Measuring Risk Aversion from Excess Returns on a Stock Index

41 Pages Posted: 17 Oct 2007 Last revised: 21 Sep 2008

See all articles by Ray Chou

Ray Chou

Georgia Institute of Technology - Scheller College of Business

Robert F. Engle

New York University - Leonard N. Stern School of Business - Department of Economics; New York University (NYU) - Department of Finance; National Bureau of Economic Research (NBER)

Alex Kane

University of California, San Diego (UCSD) - Graduate School of International Relations and Pacific Studies (IRPS)

Date Written: March 1991

Abstract

We distinguish the measure of risk aversion from the slope coefficient in the linear relationship between the mean excess return on a stock index and its variance. Even when risk aversion is constant, the latter can vary significantly with the relative share of stocks in the risky wealth portfolio, and with the beta of unobserved wealth on stocks. We introduce a statistical model with ARCH disturbances and a time-varying parameter in the mean (TVP ARCH-N). The model decomposes the predictable component in stock returns into two parts: the time-varying price of volatility and the time-varying volatility of returns. The relative share of stocks and the beta of the excluded components of wealth on stocks are instrumented by macroeconomic variables. The ratio of corporate profit over national income and the inflation rate ore found to be important forces in the dynamics of stock price volatility.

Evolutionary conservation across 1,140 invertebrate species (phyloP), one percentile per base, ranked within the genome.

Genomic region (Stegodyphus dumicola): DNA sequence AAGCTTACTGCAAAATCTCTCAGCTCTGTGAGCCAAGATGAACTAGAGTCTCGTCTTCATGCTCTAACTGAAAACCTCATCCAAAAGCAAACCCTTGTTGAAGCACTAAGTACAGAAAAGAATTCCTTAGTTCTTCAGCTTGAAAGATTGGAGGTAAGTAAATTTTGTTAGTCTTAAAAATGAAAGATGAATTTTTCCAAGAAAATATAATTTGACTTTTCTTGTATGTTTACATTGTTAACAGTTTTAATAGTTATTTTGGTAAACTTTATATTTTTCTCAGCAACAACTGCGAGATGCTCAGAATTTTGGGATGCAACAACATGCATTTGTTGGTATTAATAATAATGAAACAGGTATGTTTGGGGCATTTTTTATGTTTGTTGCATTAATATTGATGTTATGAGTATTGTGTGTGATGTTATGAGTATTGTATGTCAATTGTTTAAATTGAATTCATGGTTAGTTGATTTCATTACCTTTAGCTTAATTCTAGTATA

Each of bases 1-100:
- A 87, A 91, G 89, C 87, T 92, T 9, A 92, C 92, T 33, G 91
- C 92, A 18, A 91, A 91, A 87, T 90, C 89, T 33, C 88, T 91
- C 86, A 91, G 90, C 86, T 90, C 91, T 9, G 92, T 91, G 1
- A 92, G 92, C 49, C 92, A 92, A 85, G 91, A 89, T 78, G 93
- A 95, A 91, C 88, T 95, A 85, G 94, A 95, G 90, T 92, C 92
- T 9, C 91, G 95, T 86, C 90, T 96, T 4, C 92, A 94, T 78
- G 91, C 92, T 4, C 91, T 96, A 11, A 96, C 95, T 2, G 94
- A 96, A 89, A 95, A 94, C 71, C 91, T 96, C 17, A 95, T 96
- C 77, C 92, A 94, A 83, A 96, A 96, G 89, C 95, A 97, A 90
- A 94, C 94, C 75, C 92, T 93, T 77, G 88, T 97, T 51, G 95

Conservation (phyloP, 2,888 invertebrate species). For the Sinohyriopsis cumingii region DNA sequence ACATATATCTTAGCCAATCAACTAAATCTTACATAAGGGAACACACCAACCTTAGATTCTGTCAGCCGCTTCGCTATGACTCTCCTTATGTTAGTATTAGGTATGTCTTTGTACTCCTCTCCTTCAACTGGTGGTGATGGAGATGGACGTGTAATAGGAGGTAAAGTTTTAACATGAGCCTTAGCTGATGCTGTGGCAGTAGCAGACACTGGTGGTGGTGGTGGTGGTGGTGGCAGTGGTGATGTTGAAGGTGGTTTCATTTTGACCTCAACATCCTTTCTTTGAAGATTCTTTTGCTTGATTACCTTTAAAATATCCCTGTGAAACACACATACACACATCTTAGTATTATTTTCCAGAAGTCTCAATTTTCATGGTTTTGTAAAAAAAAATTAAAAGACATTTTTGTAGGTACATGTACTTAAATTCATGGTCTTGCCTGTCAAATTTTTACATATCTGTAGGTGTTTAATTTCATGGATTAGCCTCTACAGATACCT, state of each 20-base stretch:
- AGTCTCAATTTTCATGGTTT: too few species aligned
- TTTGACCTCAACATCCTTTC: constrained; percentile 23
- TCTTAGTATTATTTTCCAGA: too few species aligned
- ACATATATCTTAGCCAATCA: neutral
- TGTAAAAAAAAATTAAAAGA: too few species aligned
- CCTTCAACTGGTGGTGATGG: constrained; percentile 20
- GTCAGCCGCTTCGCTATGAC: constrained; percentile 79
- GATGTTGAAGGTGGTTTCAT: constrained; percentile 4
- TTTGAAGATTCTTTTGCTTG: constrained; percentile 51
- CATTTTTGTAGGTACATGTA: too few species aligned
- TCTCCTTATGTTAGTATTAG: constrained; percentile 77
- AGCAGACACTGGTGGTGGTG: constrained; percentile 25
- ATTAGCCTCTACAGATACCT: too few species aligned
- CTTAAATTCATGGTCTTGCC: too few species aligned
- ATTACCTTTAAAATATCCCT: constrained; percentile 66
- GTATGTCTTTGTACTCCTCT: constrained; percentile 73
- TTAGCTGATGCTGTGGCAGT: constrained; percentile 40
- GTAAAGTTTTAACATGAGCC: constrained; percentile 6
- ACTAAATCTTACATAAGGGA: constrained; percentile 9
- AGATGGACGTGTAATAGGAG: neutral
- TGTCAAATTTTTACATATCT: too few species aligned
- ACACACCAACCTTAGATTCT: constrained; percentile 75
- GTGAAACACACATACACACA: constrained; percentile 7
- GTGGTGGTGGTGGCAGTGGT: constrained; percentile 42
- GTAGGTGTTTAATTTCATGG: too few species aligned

Suggested Citation

Chou, Ray and Engle, Robert F. and Kane, Alex, Measuring Risk Aversion from Excess Returns on a Stock Index (March 1991). NBER Working Paper No. w3643. Available at SSRN: https://ssrn.com/abstract=351421

Ray Chou (Contact Author)

Georgia Institute of Technology - Scheller College of Business

800 West Peachtree St., NW
Atlanta, GA 30308-1149
United States

Robert F. Engle

New York University - Leonard N. Stern School of Business - Department of Economics ( email )

269 Mercer Street
New York, NY 10003
United States

New York University (NYU) - Department of Finance

Stern School of Business
44 West 4th Street
New York, NY 10012-1126
United States

National Bureau of Economic Research (NBER)

1050 Massachusetts Avenue
Cambridge, MA 02138
United States

Alex Kane

University of California, San Diego (UCSD) - Graduate School of International Relations and Pacific Studies (IRPS) ( email )

9500 Gilman Drive
La Jolla, CA 92093-0519
United States

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